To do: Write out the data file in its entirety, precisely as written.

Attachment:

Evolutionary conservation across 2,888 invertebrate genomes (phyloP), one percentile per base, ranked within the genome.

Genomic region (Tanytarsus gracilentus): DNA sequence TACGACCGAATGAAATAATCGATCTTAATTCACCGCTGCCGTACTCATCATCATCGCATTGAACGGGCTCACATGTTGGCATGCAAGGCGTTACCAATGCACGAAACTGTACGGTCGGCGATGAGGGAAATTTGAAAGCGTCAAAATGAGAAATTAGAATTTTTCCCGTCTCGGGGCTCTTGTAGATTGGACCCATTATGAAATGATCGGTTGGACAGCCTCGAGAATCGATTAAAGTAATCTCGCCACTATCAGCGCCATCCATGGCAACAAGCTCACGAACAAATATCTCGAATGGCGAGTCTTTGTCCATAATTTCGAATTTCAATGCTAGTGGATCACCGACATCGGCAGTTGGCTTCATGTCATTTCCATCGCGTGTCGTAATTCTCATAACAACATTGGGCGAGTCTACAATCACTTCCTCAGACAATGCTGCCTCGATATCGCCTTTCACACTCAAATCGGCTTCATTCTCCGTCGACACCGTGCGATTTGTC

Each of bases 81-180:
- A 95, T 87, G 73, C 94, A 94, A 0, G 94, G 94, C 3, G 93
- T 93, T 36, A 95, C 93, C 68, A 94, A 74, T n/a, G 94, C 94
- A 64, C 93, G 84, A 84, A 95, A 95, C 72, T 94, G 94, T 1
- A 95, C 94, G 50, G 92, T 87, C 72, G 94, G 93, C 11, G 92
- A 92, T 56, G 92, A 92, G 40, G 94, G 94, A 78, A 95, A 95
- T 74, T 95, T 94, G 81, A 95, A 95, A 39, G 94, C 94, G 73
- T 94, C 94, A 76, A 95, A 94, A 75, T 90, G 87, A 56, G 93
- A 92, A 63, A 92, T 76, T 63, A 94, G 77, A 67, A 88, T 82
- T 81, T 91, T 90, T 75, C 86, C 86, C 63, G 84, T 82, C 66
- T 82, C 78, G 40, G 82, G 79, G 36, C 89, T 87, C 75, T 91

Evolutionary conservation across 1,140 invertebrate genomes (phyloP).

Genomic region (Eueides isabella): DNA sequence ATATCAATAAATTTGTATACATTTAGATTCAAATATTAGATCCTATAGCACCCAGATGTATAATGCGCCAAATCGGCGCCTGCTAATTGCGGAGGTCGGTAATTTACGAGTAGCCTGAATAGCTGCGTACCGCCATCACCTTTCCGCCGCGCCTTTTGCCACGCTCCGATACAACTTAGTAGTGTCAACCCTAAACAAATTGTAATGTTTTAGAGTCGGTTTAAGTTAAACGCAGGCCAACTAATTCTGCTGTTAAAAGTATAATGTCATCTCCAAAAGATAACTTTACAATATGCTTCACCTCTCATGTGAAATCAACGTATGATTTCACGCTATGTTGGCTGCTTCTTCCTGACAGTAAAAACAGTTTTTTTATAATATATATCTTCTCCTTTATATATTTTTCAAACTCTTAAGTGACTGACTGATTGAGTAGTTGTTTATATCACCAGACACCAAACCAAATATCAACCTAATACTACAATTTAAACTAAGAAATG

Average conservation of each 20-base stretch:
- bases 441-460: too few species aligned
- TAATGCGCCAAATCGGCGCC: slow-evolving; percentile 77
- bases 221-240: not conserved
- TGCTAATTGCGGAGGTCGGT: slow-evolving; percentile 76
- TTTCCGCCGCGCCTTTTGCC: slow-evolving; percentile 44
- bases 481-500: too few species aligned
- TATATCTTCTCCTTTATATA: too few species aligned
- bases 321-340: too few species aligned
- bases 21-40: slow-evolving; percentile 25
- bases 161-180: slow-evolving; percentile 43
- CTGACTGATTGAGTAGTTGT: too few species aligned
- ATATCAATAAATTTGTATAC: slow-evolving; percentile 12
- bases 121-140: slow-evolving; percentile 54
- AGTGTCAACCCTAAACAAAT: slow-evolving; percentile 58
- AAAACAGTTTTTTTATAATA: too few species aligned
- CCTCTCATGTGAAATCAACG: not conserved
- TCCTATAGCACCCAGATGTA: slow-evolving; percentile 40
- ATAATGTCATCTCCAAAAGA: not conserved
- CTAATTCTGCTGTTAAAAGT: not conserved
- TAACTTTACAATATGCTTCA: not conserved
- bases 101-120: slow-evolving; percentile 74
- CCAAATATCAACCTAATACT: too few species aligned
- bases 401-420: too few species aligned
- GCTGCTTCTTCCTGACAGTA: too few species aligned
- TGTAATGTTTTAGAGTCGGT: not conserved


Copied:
Evolutionary conservation across 2,888 invertebrate genomes (phyloP), one percentile per base, ranked within the genome.

Genomic region (Tanytarsus gracilentus): DNA sequence TACGACCGAATGAAATAATCGATCTTAATTCACCGCTGCCGTACTCATCATCATCGCATTGAACGGGCTCACATGTTGGCATGCAAGGCGTTACCAATGCACGAAACTGTACGGTCGGCGATGAGGGAAATTTGAAAGCGTCAAAATGAGAAATTAGAATTTTTCCCGTCTCGGGGCTCTTGTAGATTGGACCCATTATGAAATGATCGGTTGGACAGCCTCGAGAATCGATTAAAGTAATCTCGCCACTATCAGCGCCATCCATGGCAACAAGCTCACGAACAAATATCTCGAATGGCGAGTCTTTGTCCATAATTTCGAATTTCAATGCTAGTGGATCACCGACATCGGCAGTTGGCTTCATGTCATTTCCATCGCGTGTCGTAATTCTCATAACAACATTGGGCGAGTCTACAATCACTTCCTCAGACAATGCTGCCTCGATATCGCCTTTCACACTCAAATCGGCTTCATTCTCCGTCGACACCGTGCGATTTGTC

Each of bases 81-180:
- A 95, T 87, G 73, C 94, A 94, A 0, G 94, G 94, C 3, G 93
- T 93, T 36, A 95, C 93, C 68, A 94, A 74, T n/a, G 94, C 94
- A 64, C 93, G 84, A 84, A 95, A 95, C 72, T 94, G 94, T 1
- A 95, C 94, G 50, G 92, T 87, C 72, G 94, G 93, C 11, G 92
- A 92, T 56, G 92, A 92, G 40, G 94, G 94, A 78, A 95, A 95
- T 74, T 95, T 94, G 81, A 95, A 95, A 39, G 94, C 94, G 73
- T 94, C 94, A 76, A 95, A 94, A 75, T 90, G 87, A 56, G 93
- A 92, A 63, A 92, T 76, T 63, A 94, G 77, A 67, A 88, T 82
- T 81, T 91, T 90, T 75, C 86, C 86, C 63, G 84, T 82, C 66
- T 82, C 78, G 40, G 82, G 79, G 36, C 89, T 87, C 75, T 91

Evolutionary conservation across 1,140 invertebrate genomes (phyloP).

Genomic region (Eueides isabella): DNA sequence ATATCAATAAATTTGTATACATTTAGATTCAAATATTAGATCCTATAGCACCCAGATGTATAATGCGCCAAATCGGCGCCTGCTAATTGCGGAGGTCGGTAATTTACGAGTAGCCTGAATAGCTGCGTACCGCCATCACCTTTCCGCCGCGCCTTTTGCCACGCTCCGATACAACTTAGTAGTGTCAACCCTAAACAAATTGTAATGTTTTAGAGTCGGTTTAAGTTAAACGCAGGCCAACTAATTCTGCTGTTAAAAGTATAATGTCATCTCCAAAAGATAACTTTACAATATGCTTCACCTCTCATGTGAAATCAACGTATGATTTCACGCTATGTTGGCTGCTTCTTCCTGACAGTAAAAACAGTTTTTTTATAATATATATCTTCTCCTTTATATATTTTTCAAACTCTTAAGTGACTGACTGATTGAGTAGTTGTTTATATCACCAGACACCAAACCAAATATCAACCTAATACTACAATTTAAACTAAGAAATG

Average conservation of each 20-base stretch:
- bases 441-460: too few species aligned
- TAATGCGCCAAATCGGCGCC: slow-evolving; percentile 77
- bases 221-240: not conserved
- TGCTAATTGCGGAGGTCGGT: slow-evolving; percentile 76
- TTTCCGCCGCGCCTTTTGCC: slow-evolving; percentile 44
- bases 481-500: too few species aligned
- TATATCTTCTCCTTTATATA: too few species aligned
- bases 321-340: too few species aligned
- bases 21-40: slow-evolving; percentile 25
- bases 161-180: slow-evolving; percentile 43
- CTGACTGATTGAGTAGTTGT: too few species aligned
- ATATCAATAAATTTGTATAC: slow-evolving; percentile 12
- bases 121-140: slow-evolving; percentile 54
- AGTGTCAACCCTAAACAAAT: slow-evolving; percentile 58
- AAAACAGTTTTTTTATAATA: too few species aligned
- CCTCTCATGTGAAATCAACG: not conserved
- TCCTATAGCACCCAGATGTA: slow-evolving; percentile 40
- ATAATGTCATCTCCAAAAGA: not conserved
- CTAATTCTGCTGTTAAAAGT: not conserved
- TAACTTTACAATATGCTTCA: not conserved
- bases 101-120: slow-evolving; percentile 74
- CCAAATATCAACCTAATACT: too few species aligned
- bases 401-420: too few species aligned
- GCTGCTTCTTCCTGACAGTA: too few species aligned
- TGTAATGTTTTAGAGTCGGT: not conserved